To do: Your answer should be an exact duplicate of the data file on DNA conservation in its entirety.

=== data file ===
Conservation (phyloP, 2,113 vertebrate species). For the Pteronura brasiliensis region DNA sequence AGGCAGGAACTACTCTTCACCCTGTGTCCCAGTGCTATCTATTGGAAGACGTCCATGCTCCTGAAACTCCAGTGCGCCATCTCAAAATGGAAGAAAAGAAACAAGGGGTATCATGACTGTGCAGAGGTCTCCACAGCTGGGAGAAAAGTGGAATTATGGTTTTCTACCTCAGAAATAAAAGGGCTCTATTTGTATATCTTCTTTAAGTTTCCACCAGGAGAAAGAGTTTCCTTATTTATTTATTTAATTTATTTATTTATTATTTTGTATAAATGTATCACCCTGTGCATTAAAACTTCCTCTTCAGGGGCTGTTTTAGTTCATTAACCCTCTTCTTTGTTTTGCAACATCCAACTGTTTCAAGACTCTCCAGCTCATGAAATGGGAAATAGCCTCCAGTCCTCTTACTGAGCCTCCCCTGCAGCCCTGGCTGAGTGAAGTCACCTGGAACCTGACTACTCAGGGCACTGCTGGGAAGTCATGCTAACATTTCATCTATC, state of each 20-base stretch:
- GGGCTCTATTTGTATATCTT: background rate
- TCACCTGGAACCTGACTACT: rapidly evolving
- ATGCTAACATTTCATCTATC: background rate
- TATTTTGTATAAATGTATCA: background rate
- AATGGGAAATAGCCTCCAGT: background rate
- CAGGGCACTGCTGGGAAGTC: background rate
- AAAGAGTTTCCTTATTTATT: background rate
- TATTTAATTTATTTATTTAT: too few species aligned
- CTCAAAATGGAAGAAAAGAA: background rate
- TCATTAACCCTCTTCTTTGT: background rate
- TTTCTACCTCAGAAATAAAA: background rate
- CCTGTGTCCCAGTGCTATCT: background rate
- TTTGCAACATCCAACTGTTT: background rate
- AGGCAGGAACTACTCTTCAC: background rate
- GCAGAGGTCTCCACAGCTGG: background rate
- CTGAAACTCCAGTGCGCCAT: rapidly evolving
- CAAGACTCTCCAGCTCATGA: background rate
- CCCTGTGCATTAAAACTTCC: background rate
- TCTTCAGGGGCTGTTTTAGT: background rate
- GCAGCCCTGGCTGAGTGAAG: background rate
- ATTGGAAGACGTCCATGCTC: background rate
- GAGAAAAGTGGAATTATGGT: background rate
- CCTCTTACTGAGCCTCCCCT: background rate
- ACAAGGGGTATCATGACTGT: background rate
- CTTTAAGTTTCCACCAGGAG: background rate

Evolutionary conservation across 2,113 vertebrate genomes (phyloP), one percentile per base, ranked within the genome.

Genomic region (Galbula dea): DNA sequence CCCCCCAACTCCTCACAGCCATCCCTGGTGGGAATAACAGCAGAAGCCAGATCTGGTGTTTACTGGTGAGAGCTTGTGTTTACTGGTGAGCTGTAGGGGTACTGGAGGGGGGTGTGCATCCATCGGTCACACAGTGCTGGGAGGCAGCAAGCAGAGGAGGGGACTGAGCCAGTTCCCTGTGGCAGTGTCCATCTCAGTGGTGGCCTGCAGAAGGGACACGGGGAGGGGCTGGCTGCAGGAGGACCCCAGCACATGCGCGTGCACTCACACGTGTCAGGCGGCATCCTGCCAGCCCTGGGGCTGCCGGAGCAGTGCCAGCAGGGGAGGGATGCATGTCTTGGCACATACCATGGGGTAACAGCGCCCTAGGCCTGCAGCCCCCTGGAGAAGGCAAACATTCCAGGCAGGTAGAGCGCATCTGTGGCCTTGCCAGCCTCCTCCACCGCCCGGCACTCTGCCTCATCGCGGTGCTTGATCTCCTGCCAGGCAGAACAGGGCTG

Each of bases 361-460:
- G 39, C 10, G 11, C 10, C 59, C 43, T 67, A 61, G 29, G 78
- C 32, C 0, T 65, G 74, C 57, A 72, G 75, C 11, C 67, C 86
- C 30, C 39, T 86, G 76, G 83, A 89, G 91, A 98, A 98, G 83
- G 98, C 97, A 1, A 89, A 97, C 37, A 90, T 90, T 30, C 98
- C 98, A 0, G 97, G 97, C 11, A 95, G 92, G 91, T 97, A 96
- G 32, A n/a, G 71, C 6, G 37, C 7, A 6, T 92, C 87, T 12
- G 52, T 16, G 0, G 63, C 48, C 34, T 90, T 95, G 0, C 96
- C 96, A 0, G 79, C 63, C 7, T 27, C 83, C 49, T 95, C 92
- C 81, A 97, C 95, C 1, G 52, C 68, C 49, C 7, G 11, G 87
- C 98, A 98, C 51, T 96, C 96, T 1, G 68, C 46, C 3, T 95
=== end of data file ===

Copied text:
Conservation (phyloP, 2,113 vertebrate species). For the Pteronura brasiliensis region DNA sequence AGGCAGGAACTACTCTTCACCCTGTGTCCCAGTGCTATCTATTGGAAGACGTCCATGCTCCTGAAACTCCAGTGCGCCATCTCAAAATGGAAGAAAAGAAACAAGGGGTATCATGACTGTGCAGAGGTCTCCACAGCTGGGAGAAAAGTGGAATTATGGTTTTCTACCTCAGAAATAAAAGGGCTCTATTTGTATATCTTCTTTAAGTTTCCACCAGGAGAAAGAGTTTCCTTATTTATTTATTTAATTTATTTATTTATTATTTTGTATAAATGTATCACCCTGTGCATTAAAACTTCCTCTTCAGGGGCTGTTTTAGTTCATTAACCCTCTTCTTTGTTTTGCAACATCCAACTGTTTCAAGACTCTCCAGCTCATGAAATGGGAAATAGCCTCCAGTCCTCTTACTGAGCCTCCCCTGCAGCCCTGGCTGAGTGAAGTCACCTGGAACCTGACTACTCAGGGCACTGCTGGGAAGTCATGCTAACATTTCATCTATC, state of each 20-base stretch:
- GGGCTCTATTTGTATATCTT: background rate
- TCACCTGGAACCTGACTACT: rapidly evolving
- ATGCTAACATTTCATCTATC: background rate
- TATTTTGTATAAATGTATCA: background rate
- AATGGGAAATAGCCTCCAGT: background rate
- CAGGGCACTGCTGGGAAGTC: background rate
- AAAGAGTTTCCTTATTTATT: background rate
- TATTTAATTTATTTATTTAT: too few species aligned
- CTCAAAATGGAAGAAAAGAA: background rate
- TCATTAACCCTCTTCTTTGT: background rate
- TTTCTACCTCAGAAATAAAA: background rate
- CCTGTGTCCCAGTGCTATCT: background rate
- TTTGCAACATCCAACTGTTT: background rate
- AGGCAGGAACTACTCTTCAC: background rate
- GCAGAGGTCTCCACAGCTGG: background rate
- CTGAAACTCCAGTGCGCCAT: rapidly evolving
- CAAGACTCTCCAGCTCATGA: background rate
- CCCTGTGCATTAAAACTTCC: background rate
- TCTTCAGGGGCTGTTTTAGT: background rate
- GCAGCCCTGGCTGAGTGAAG: background rate
- ATTGGAAGACGTCCATGCTC: background rate
- GAGAAAAGTGGAATTATGGT: background rate
- CCTCTTACTGAGCCTCCCCT: background rate
- ACAAGGGGTATCATGACTGT: background rate
- CTTTAAGTTTCCACCAGGAG: background rate

Evolutionary conservation across 2,113 vertebrate genomes (phyloP), one percentile per base, ranked within the genome.

Genomic region (Galbula dea): DNA sequence CCCCCCAACTCCTCACAGCCATCCCTGGTGGGAATAACAGCAGAAGCCAGATCTGGTGTTTACTGGTGAGAGCTTGTGTTTACTGGTGAGCTGTAGGGGTACTGGAGGGGGGTGTGCATCCATCGGTCACACAGTGCTGGGAGGCAGCAAGCAGAGGAGGGGACTGAGCCAGTTCCCTGTGGCAGTGTCCATCTCAGTGGTGGCCTGCAGAAGGGACACGGGGAGGGGCTGGCTGCAGGAGGACCCCAGCACATGCGCGTGCACTCACACGTGTCAGGCGGCATCCTGCCAGCCCTGGGGCTGCCGGAGCAGTGCCAGCAGGGGAGGGATGCATGTCTTGGCACATACCATGGGGTAACAGCGCCCTAGGCCTGCAGCCCCCTGGAGAAGGCAAACATTCCAGGCAGGTAGAGCGCATCTGTGGCCTTGCCAGCCTCCTCCACCGCCCGGCACTCTGCCTCATCGCGGTGCTTGATCTCCTGCCAGGCAGAACAGGGCTG

Each of bases 361-460:
- G 39, C 10, G 11, C 10, C 59, C 43, T 67, A 61, G 29, G 78
- C 32, C 0, T 65, G 74, C 57, A 72, G 75, C 11, C 67, C 86
- C 30, C 39, T 86, G 76, G 83, A 89, G 91, A 98, A 98, G 83
- G 98, C 97, A 1, A 89, A 97, C 37, A 90, T 90, T 30, C 98
- C 98, A 0, G 97, G 97, C 11, A 95, G 92, G 91, T 97, A 96
- G 32, A n/a, G 71, C 6, G 37, C 7, A 6, T 92, C 87, T 12
- G 52, T 16, G 0, G 63, C 48, C 34, T 90, T 95, G 0, C 96
- C 96, A 0, G 79, C 63, C 7, T 27, C 83, C 49, T 95, C 92
- C 81, A 97, C 95, C 1, G 52, C 68, C 49, C 7, G 11, G 87
- C 98, A 98, C 51, T 96, C 96, T 1, G 68, C 46, C 3, T 95